Help understanding a pedigree - Havanese Forum : Havanese Forums
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post #1 of 12 (permalink) Old 02-06-2013, 09:42 PM Thread Starter
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Help understanding a pedigree

Hi. I'm new to hf. I'm considering purchasing a puppy from a breeder whose name I got off the hca web site. After going thru the interview process I am approved to buy a puppy from this breeder. I traced 5 generations of the sire & dam's pedigree myself. How can I tell if its good or bad? Ie: the sires great grandfather on the father's mother side is the same dog as the dam's great grandfather on the father's father side. Much of the pedigree line on the sire's side is duplicated at one time or another. The dam's line not so much except in the ggggreat (4 greats) a half bro/sis was bred with each other on both the ggrandmother's and ggrandfather' side. That was a long time ago in the dogs line. Does it matter?

The breeder does cerf, baer, hips, patella, thyroid & cardiac on the breeding dogs (which i verified on the offa site) but I can't find those test results for the rest of the dogs in the pedigree.

I know that buying a dog is not like buying a dishwasher. There are no guarantees. Are there clues or something in the pedigree that I should be looking for? I read through a lot of posts that stress the importance of the pedigree but what does it really tell me?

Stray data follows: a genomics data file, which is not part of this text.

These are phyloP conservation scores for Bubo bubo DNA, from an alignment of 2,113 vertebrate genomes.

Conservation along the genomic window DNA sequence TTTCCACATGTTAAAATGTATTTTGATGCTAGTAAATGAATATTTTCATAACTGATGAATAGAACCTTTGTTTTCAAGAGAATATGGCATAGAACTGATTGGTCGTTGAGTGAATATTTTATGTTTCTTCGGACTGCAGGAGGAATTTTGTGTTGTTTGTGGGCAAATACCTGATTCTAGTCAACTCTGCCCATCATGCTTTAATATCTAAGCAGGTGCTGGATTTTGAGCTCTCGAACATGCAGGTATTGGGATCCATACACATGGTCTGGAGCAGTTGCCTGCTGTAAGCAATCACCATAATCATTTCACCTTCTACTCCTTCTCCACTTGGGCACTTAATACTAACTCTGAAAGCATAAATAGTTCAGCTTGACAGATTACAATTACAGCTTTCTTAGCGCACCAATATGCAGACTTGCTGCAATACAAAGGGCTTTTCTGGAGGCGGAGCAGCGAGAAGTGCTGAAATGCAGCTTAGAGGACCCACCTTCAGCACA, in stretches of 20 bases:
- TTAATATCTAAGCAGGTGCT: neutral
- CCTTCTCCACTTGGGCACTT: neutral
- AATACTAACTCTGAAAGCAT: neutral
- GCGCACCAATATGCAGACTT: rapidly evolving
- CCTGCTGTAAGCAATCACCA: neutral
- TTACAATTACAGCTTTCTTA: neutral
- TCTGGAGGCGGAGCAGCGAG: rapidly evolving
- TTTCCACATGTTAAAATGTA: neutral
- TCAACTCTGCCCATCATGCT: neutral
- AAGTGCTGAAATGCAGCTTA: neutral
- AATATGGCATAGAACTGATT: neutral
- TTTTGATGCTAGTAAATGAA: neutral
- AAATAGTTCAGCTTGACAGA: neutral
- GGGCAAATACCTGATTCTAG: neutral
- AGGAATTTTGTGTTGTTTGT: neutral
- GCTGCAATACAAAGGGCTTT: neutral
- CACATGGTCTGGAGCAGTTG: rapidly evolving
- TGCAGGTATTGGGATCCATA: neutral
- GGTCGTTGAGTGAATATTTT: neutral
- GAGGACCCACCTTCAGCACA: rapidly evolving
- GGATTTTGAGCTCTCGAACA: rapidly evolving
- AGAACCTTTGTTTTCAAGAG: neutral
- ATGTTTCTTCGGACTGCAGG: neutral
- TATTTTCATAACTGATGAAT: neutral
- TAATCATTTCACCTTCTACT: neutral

Also the breeder requires a $500 NON refundable deposit to hold a pick order on the puppies. Is that standard?

Thanks for your advice.
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post #2 of 12 (permalink) Old 02-06-2013, 11:22 PM
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I can't help with the pedigree's, but GOOD FOR YOU doing so much research!!!! awesome!! you will be SO happy you did!!
And welcome to the forum!

Tammy and Tillie
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post #3 of 12 (permalink) Old 02-07-2013, 06:15 AM
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That can be common, as the modern breed was founded in the 70's with only less than 10 dogs. The older part of the pedigree has very little influence on the puppy, it's the first 3 generations, or so I've been told. I would just keep an eye on the COI, or coefficient of inbreeding, which is calculated for you if you are on the Havanese gallery. 30% is high. If it is high, there are more risks associated with recessive genes popping up due to the close genetics.
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post #4 of 12 (permalink) Old 02-07-2013, 07:36 AM
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As linebreeding goes, that doesn't sound that close. The breeding that most, who study linebreeding, want to do is the Sire of the Sire is also the Grandsire of the Dam. The one you are talking about is not even that close. It's a very complicated study. A breeder can lock in good things, if it's known that only good things are in there. But obviously, it can work the other way too. All purebreds are based at some point off of either linebreeding or inbreeding. It can be a good thing. It can be a bad thing.